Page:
To Get Sex, Monkeys Rub Themselves with Pee

Tufted capuchin monkeys (Cebus apella) was their feet and hands in urine to get comfort or sex, research now suggests. (Image credit: Katalin Laszlo)

Capuchin monkeys wash their feet and hands in urine to get comfort or sex, research now suggests.

Many species of monkeys rinse their feet and hands in their own pee by taking a whiz on their hands and rubbing their feet. Explanations put forward for such urine-washing have included everything from helping the primates cool down to improving their grip on branches.

Primatologist Kimran Miller at the University of Northern Iowa in Cedar Falls and her colleagues focused on tufted capuchin monkeys (Cebus apella) for 10 months at the National Institutes of Health Animal Center in Maryland.

The alpha male of the group of roughly two dozen monkeys doubled how often he washed in urine when solicited by females.

"So we think the alpha males might use urine-washing to convey warm, fuzzy feelings to females, that their solicitation is working and that there's no need to run away," Miller said. "Or they could be doing it because they're excited."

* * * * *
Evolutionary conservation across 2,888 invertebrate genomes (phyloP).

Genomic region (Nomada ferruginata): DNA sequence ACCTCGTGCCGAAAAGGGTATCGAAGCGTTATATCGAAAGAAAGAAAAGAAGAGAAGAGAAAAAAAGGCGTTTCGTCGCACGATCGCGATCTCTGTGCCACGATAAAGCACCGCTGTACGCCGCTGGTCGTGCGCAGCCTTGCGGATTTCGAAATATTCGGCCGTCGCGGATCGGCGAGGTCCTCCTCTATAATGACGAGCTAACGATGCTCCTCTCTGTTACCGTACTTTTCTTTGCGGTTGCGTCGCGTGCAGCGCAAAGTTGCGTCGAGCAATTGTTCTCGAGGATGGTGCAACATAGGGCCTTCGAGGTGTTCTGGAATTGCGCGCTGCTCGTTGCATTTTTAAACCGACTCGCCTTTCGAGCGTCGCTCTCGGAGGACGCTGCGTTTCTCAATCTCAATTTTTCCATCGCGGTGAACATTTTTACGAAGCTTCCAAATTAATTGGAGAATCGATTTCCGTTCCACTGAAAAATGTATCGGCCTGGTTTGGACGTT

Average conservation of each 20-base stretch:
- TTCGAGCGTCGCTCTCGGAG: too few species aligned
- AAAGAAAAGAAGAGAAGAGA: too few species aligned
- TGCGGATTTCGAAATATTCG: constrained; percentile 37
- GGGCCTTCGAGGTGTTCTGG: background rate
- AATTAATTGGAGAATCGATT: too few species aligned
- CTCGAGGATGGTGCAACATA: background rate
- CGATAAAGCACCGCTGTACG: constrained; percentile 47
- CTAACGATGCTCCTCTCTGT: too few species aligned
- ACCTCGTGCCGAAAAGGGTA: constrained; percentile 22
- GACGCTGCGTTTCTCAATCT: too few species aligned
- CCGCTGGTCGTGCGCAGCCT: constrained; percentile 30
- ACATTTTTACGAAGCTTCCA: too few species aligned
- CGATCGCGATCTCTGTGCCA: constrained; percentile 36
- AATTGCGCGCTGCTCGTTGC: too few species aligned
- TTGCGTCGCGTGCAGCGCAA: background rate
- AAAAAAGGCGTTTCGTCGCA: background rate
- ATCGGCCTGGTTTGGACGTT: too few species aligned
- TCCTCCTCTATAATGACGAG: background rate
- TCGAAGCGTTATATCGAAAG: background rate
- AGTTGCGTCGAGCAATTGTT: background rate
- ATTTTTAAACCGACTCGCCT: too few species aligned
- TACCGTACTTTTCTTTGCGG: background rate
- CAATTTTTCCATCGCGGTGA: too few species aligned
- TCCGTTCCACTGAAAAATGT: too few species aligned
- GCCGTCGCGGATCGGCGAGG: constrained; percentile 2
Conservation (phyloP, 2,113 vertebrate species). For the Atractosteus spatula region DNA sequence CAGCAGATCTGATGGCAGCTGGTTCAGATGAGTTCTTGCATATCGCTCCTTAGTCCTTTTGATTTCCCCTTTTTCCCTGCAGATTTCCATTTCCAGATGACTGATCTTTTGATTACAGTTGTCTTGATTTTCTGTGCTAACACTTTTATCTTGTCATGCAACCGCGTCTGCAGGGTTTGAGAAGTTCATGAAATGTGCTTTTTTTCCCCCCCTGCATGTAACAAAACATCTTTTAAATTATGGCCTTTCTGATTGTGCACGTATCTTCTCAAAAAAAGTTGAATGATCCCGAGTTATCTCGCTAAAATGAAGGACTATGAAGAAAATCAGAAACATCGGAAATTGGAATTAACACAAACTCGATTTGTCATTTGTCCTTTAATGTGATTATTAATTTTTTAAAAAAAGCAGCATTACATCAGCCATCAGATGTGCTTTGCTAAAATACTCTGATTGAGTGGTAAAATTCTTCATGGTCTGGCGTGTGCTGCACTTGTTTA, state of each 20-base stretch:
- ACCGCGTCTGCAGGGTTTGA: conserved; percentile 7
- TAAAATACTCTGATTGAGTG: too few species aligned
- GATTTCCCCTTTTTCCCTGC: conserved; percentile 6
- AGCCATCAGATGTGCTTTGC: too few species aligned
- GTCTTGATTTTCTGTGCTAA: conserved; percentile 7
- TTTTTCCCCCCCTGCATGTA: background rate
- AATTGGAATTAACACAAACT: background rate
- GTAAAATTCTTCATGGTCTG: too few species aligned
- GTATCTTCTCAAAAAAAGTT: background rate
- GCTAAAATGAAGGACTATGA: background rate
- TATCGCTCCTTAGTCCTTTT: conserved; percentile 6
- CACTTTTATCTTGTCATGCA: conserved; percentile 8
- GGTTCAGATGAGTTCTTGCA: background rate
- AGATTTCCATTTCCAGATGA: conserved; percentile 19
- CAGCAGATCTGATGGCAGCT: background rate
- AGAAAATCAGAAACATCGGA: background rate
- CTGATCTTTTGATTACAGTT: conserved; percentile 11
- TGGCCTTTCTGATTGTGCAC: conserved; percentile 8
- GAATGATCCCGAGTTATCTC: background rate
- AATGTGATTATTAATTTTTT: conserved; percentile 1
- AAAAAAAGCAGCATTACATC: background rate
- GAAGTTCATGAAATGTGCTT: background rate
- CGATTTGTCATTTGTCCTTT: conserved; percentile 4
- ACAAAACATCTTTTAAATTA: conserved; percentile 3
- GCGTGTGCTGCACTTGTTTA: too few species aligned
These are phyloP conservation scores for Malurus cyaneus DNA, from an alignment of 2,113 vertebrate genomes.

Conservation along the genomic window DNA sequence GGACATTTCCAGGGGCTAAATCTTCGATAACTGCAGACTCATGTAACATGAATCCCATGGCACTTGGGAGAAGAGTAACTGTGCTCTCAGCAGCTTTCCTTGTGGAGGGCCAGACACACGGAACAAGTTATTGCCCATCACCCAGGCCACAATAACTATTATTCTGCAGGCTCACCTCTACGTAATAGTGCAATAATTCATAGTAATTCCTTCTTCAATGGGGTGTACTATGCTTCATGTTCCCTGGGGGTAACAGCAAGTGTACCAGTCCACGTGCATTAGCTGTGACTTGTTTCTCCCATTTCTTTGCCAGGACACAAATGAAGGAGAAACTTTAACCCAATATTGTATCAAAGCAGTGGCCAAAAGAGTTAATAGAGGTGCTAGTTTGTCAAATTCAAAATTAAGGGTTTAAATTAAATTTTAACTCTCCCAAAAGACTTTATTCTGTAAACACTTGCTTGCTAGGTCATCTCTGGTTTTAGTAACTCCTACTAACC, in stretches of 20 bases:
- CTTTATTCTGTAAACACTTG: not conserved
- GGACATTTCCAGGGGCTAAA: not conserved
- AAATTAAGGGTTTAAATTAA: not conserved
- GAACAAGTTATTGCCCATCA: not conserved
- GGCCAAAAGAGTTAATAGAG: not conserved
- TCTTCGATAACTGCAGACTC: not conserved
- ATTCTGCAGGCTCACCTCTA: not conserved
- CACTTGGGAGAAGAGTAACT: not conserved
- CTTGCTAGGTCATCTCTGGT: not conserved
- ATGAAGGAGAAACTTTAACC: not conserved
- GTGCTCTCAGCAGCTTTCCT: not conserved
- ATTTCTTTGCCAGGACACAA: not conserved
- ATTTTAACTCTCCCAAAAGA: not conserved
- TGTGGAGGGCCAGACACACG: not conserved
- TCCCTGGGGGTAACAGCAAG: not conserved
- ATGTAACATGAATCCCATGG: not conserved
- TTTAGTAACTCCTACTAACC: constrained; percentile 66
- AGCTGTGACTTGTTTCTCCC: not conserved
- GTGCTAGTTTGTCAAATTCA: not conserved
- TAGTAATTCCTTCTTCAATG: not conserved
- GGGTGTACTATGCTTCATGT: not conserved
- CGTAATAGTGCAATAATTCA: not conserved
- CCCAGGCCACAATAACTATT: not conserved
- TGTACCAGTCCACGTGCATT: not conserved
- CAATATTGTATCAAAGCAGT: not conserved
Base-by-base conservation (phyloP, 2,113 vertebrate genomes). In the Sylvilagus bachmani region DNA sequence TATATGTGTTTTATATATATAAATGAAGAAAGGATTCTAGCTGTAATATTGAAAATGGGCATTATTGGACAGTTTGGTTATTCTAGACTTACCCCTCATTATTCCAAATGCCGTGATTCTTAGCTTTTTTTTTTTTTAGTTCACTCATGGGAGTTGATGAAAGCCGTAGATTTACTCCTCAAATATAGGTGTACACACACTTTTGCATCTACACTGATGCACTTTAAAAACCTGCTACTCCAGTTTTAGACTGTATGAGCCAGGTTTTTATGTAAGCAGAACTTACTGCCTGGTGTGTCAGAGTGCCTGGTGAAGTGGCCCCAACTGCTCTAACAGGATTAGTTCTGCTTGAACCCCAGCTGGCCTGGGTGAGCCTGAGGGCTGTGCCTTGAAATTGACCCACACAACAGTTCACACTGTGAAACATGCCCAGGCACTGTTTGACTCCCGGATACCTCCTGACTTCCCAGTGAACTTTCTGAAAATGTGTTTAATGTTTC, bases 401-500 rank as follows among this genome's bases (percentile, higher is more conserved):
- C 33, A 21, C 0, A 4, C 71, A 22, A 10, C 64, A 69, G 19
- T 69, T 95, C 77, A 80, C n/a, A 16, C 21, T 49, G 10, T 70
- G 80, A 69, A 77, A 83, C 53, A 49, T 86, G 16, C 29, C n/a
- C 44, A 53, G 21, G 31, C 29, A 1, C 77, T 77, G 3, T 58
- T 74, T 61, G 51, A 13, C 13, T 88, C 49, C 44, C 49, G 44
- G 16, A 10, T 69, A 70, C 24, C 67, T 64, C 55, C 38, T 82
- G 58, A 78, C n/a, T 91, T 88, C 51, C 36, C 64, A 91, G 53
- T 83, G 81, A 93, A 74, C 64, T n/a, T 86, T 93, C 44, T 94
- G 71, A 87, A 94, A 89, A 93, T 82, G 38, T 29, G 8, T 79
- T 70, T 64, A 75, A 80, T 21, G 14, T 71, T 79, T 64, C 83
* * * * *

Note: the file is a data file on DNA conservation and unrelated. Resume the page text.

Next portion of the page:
In addition, Miller and her colleagues found that when monkeys were confronted with aggression—even by something as subtle as a glance—after they urine-washed, 87 percent of the time the aggression ended. This suggests it might help appease aggressors, "a sort of 'Hey, whatever happened, I'm sorry,'" she explained.

The researchers also found monkeys that urine-washed frequently had lower levels of the stress hormone cortisol, suggesting pee rinses "might help the capuchins soothe themselves," Miller said. "That could make sense with the monkeys wanting to calm down when solicited by females or faced with aggression."

The monkeys urine-washed regardless of how warm or cool or humid it was in their environment, indicating they were not using it to control their body temperature. They also did not urine-wash more when surrounded by groups of other monkeys, suggesting pee rinses were not used to help mark territory off against strangers.

"The leading explanations for urine-washing were either keeping cool or territoriality," Miller said. "Our findings suggest we should rethink why urine-washing happens."

As to whether these monkeys use their own pee to improve their grip, "studies have not found a lot of support for that idea," Miller said.

The researchers will detail their findings in a forthcoming issue of the American Journal of Primatology.

Charles Q. Choi
Live Science Contributor
Charles Q. Choi is a contributing writer for Live Science and He covers all things human origins and astronomy as well as physics, animals and general science topics. Charles has a Master of Arts degree from the University of Missouri-Columbia, School of Journalism and a Bachelor of Arts degree from the University of South Florida. Charles has visited every continent on Earth, drinking rancid yak butter tea in Lhasa, snorkeling with sea lions in the Galapagos and even climbing an iceberg in Antarctica.